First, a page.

Reading In Between
Making sense of the world from afar — sizing up a so-called political situation, interpreting a friend's girlfriend's motives, reckoning the Coen Brothers' "A Serious Man" — is no easy task. It demands a certain generosity, an openness, an ability to make multiple elements more or less cohere without reducing or simplifying ( hopefully).
Trying to make sense of the world from within the world — from deep within the proverbial shit — well, that is even harder, if not impossible. To me — and to most — it is incredibly obvious when a girl likes a guy, when a co-worker harbors deep seated angst, when a friend's friend is being a prick. But when it's me involved — when I'm the one who likes or is liked — I become flustered, confused, as stupid and lost as any moron (and I use moron affectionately here). I am blinded by the proximity.
Let's say I rant about this or that — say, San Francisco. Well, it's obvious that at some point my critiques are not just about San Francisco but about me in San Francisco at this moment. My position is just that — a position. I am — we are — always already situated. All writing is that position articulating itself, a position that includes the writer and his environment. Which is to say, all writing — all living — takes place in between, in that murky, beautiful, complex space between self and world.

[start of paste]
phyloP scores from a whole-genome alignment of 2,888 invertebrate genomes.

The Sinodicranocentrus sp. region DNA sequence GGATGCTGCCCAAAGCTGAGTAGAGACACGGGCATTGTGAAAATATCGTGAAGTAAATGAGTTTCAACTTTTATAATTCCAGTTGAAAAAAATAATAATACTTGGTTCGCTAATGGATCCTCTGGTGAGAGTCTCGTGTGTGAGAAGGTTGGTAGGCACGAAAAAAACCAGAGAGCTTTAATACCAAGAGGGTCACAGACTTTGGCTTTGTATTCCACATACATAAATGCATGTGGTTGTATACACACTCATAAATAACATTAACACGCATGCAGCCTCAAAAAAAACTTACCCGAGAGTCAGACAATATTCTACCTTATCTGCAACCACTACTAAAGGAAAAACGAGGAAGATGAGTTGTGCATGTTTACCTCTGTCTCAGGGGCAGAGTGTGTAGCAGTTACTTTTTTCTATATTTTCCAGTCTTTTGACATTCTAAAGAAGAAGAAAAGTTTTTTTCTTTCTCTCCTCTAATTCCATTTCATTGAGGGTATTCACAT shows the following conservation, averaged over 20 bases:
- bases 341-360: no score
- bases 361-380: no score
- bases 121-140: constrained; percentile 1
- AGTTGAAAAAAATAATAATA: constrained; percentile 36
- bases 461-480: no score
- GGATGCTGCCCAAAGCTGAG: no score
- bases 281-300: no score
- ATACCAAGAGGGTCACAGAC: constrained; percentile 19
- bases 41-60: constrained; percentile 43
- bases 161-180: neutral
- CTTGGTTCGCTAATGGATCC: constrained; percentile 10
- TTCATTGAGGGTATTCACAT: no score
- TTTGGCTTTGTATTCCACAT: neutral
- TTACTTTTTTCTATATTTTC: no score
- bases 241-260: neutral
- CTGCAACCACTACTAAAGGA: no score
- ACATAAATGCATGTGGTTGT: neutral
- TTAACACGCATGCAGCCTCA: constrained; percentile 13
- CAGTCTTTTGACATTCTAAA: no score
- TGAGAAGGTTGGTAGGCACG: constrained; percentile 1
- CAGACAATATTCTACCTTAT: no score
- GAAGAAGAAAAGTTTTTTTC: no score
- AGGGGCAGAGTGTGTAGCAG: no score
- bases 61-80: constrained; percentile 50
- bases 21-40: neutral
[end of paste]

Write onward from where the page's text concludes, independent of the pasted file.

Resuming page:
Sometimes, this in between grayness becomes so murky I can't make heads or tails of what's happening. I see the complexity — I see all the different feelings I am experiencing; I see my history; my possible futures; my desires, at times contradictory. And I see her feelings, her history, her possible futures, her often contradictory desires. And I begin to drown and, worse, flail. It is humiliating for me — aren't I too old for this shit? — and it's not pleasant for anyone involved.
Life happens in this middle. As Deleuze and Guattari say, the middle is where things pick up speed. Sometimes, I am able to go with this middle, with this speed, to make it and be made by it at the same time and it is glorious. Other times, the tides overwhelm me. So what is it that separates these two experiences? What is it I'm doing when I go well and when I go poorly?
But is that even the right question? After all, this question assumes that it is me when, in fact, it is never just me. The in between — where life happens — is made of multiple strands each with its own speed, its own intensity, its own rhythm, its own metabolism, like a Matthew Ritchie painting. So maybe I can right myself amidst these waves but the waves keep coming and maybe, just maybe, it's her or the world that keeps knocking me down.
At which point, it would seem like it's time to bail. But heeding this moment — knowing the right moment, the propitious moment, what the sophists call kairos — is precisely what's so difficult when heaving and tossing about.
Perhaps, then, Eckhart Tolle — despite his creepy face and absurd beard — is right: stop thinking about it all and just be present right now, right here, right in the middle where life teems. Let it all wash over me. Let it all come down.
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